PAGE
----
Growing cucumbers in the garden for eating and preserving is easy. You will love the abundance of cucumbers you will have for eating fresh and pickling.
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How to Grow Cucumbers in the Garden
Cucumbers are one of my favorite vegetables to grow. I love growing cucumbers in the garden for eating and preserving because they are so fresh and delicious on a hot summer day. And of course, I love making pickles!
Cucumbers are fast growing and are one of the first summer crops to really take off. There are different ways you can plant cucumbers. Here is the method that I have found to be most successful for growing cucumbers.
I start some plants indoors a couple of weeks before I want to put them outside. Cucumbers germinate quickly, so you will want to start them inside only two to three weeks before your last frost date. If you start cucumbers indoors, make sure to harden them off before planting them in your garden. They do a lot better if they are acclimated to the full sun, temperature and wind of the outdoors.
I also plant some cucumbers directly in the ground once the last frost date has passed. This way I will have a continuous supply of cucumbers throughout the season.
Cucumber Planting Method
Find a place in your garden with full sun. You will want about 6-8 hours of sunlight.
I create a small hill about a foot across and about 6-8 inches high. I place a few seeds in each hill about one inch deep. You will want to have three to four plants per hill.
When I transplant cucumber plants that I started in the greenhouse, I use the same hilling method. It seems to help with drainage and I have had better cucumber harvests since planting this way.
Make sure that you have good soil fertility. This can be done by adding compost, manure or other organic material to your soil.
Cucumbers need plenty of water. Try to get them about an inch or so of water per week. Without adequate water, your cucumbers will not have as delicious of a flavor.
Trellising for Vining Cucumbers
Another must-have for cucumber plants is a trellis. There are bush varieties of cucumbers, but vining cucumbers love to climb. Having vining cucumbers trellised makes them easier to harvest. I currently use cow panels, but I have used chicken wire in the past. You could even use a pole or a wooden trellis. There are all kinds of trellis options.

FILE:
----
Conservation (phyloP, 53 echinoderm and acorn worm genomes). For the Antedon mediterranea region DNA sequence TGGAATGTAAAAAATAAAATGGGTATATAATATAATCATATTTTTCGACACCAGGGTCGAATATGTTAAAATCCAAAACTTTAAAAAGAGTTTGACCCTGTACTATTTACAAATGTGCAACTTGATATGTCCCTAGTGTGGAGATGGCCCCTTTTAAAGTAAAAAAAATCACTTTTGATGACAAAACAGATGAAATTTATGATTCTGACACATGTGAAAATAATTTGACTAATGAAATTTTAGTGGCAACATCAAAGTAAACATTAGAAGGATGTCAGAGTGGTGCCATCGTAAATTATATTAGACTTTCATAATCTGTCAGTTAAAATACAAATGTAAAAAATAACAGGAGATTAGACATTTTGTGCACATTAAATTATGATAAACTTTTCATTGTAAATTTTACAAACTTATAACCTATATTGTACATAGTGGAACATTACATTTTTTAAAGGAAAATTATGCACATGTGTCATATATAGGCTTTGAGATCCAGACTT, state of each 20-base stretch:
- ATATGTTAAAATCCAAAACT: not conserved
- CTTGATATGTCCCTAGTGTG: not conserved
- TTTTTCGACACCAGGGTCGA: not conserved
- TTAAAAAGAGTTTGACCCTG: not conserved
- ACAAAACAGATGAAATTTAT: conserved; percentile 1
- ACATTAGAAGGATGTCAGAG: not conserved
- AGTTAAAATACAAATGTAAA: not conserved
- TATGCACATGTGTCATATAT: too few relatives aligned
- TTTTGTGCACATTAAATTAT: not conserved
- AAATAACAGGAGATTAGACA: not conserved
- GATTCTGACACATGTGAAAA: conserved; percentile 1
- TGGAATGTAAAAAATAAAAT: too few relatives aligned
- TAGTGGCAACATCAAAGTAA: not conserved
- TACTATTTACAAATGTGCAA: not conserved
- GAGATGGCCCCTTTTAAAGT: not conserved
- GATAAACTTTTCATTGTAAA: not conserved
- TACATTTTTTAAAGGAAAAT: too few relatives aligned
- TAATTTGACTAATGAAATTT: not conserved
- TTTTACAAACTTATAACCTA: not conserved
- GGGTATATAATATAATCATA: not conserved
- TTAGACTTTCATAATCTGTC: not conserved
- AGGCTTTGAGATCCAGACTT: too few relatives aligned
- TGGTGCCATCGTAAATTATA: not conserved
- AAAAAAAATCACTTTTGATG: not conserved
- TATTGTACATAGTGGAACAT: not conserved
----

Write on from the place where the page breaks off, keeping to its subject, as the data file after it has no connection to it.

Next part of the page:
Companion Planting for Cucumbers
Another thing to think about when you grow cucumbers in the garden is companion planting. With companion planting, you are planting plants together that benefit each other in some way. Here are the companion plants I have with my cucumbers:
Sunflowers: Sunflowers are great for a natural trellis. They also provide some shade during the hottest parts of the day.
Radishes: Radishes are supposed to help repel cucumber beetles. I plant a few seeds in each hill. You will not want to harvest the radishes. Rather, leave them to flower in the hills.
Herbs: I have dill and borage planted with my cucumbers. Both of these attract beneficial insects. They both also go really well with cucumbers
When harvesting cucumbers, try not to pluck them off the vine. It's better to use scissors, clippers or a knife to cut them off.
My Favorite Cucumbers to Grow
This year, I chose a few varieties of cucumber that I have grown in the past along with a couple of new varieties.
I like to have different kinds of cucumbers for different uses. I buy all of my seeds from Baker Creek Heirloom Seeds, so this is where I got all of these varieties.
For fresh eating, I have Japanese Long cucumbers. These are mild and have few seeds. The seedless varieties are sometimes called “burpless” cucumbers. These get to be up to ten inches long. They stay tender and have thin skins.
I have a variety called Muncher cucumber. These are versatile because they can be eaten fresh or be used for pickling. I generally pick them small and eat them fresh. These are another burpless variety. They are sweet and delicious.
Mexican Sour Gherkin cucumbers are fun to grow. They have small vines that are more delicate than regular cucumbers, but they grow like crazy. The fruit looks like a little watermelon. They have a mild flavor with a slight lemon taste. They can be pickled, but I usually just snack on them in the garden.
The Chicago Pickling cucumber is a great pickling cucumber. Any type of cucumber can be pickled, but there are certain varieties that stay more crunchy and absorb the flavors better. I prefer to use the pickling cucumbers for that purpose. These definitely have to be watched closely because they grow so quickly.
Finally, I have the Kish White cucumber. I got some free seeds for these from the Baker Creek Spring Planting Festival. This is my first year growing them. So far, they have a mild flavor, but I still feel like I need more experience with them.
As you can see, growing cucumbers in the garden is easy and fun.
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Garden Clippers These are like the garden clippers I have to cut my cucumbers so the vines don't get pulled on.
Boots It's always nice to have some boots for the garden.
Basket Here's a cute basket for collecting your cucumber harvest.
Large Tub Here's a larger tub for your big harvests.
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